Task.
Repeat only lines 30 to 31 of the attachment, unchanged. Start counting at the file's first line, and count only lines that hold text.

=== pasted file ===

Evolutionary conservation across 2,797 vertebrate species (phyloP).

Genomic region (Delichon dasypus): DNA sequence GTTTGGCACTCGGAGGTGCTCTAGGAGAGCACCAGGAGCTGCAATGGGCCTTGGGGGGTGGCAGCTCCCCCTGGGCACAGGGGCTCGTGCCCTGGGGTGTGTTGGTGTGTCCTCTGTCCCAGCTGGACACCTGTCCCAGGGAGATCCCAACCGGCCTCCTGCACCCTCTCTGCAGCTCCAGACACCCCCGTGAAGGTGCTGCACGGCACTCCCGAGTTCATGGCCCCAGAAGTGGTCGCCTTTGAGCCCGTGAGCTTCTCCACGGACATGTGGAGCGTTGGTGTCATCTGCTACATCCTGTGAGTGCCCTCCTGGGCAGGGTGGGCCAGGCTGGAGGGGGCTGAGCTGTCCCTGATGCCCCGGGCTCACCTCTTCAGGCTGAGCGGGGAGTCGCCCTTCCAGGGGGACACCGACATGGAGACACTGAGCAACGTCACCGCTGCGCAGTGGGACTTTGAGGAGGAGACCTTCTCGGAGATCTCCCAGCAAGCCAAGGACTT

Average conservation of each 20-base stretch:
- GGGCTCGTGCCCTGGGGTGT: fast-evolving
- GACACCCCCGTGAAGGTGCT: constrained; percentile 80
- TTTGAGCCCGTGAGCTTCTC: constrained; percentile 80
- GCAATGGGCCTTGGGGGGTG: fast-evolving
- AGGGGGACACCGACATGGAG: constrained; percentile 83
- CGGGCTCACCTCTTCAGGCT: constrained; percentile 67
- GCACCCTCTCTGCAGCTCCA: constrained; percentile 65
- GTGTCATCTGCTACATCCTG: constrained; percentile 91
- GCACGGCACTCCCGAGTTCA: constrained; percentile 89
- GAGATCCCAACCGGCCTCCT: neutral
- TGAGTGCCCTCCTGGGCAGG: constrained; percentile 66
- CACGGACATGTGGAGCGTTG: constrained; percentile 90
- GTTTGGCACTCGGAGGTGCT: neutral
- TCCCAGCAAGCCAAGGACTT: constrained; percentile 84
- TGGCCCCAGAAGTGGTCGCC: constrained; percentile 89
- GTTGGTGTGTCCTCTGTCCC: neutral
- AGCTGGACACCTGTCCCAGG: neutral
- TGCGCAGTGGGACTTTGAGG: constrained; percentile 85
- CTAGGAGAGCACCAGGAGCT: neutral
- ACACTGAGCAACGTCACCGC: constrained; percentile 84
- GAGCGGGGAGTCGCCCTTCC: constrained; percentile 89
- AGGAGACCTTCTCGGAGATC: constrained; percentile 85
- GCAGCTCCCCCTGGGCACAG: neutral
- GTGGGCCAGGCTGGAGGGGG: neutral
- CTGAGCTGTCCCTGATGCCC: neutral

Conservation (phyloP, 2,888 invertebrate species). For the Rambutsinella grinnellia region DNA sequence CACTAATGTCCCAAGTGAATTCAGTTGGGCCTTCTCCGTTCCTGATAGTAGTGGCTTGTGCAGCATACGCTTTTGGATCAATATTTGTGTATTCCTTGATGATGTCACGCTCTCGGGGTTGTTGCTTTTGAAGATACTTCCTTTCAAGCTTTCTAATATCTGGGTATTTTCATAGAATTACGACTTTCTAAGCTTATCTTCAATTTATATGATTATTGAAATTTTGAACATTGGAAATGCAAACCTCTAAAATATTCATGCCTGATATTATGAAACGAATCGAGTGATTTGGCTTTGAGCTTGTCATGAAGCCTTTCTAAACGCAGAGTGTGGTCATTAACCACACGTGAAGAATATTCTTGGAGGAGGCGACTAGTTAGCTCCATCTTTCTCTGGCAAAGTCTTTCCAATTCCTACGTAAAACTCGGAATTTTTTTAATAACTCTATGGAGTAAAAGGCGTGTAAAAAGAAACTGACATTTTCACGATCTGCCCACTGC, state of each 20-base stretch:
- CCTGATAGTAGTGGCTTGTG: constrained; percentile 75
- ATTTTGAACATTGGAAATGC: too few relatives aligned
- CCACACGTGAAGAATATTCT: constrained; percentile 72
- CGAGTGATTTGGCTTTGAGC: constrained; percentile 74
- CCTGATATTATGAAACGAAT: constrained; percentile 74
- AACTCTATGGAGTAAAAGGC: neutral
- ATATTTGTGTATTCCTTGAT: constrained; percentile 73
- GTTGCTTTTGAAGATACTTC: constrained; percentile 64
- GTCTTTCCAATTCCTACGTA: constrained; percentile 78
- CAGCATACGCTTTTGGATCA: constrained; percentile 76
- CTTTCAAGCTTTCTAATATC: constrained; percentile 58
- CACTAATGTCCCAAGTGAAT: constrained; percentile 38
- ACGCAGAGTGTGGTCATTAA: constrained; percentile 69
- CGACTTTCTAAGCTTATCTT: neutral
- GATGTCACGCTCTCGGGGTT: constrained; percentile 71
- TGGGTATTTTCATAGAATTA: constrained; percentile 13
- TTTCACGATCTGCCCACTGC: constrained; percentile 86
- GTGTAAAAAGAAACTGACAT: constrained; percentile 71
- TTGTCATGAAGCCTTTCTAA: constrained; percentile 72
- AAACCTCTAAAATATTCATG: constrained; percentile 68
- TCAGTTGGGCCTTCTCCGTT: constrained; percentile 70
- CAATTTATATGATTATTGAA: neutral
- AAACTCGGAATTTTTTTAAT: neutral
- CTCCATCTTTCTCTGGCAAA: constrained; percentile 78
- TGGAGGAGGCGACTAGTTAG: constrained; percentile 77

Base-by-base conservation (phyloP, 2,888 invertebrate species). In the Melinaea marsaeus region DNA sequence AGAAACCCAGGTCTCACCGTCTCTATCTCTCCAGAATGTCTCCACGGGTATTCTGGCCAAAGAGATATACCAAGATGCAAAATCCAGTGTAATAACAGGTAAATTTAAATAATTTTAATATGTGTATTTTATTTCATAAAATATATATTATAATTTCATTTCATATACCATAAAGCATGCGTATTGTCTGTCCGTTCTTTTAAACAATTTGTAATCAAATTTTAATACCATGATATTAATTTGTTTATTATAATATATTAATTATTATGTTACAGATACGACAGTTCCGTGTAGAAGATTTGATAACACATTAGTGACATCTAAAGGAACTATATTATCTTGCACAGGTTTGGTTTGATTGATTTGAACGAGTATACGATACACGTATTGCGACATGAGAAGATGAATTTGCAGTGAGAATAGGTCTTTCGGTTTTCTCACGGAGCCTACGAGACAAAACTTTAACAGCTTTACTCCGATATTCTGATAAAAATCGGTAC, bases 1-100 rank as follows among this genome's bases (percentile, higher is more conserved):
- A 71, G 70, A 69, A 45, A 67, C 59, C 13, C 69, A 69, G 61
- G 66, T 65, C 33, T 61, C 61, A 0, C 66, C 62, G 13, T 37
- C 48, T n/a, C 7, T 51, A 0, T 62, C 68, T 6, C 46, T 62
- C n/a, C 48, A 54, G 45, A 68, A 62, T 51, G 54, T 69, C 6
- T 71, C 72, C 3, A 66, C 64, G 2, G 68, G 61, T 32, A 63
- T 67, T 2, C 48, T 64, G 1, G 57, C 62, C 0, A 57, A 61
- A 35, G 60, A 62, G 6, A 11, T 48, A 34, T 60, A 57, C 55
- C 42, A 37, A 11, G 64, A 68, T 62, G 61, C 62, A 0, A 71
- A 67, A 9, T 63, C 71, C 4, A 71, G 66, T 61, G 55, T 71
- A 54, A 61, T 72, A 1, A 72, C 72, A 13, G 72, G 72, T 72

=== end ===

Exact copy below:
- CCTGATAGTAGTGGCTTGTG: constrained; percentile 75
- ATTTTGAACATTGGAAATGC: too few relatives aligned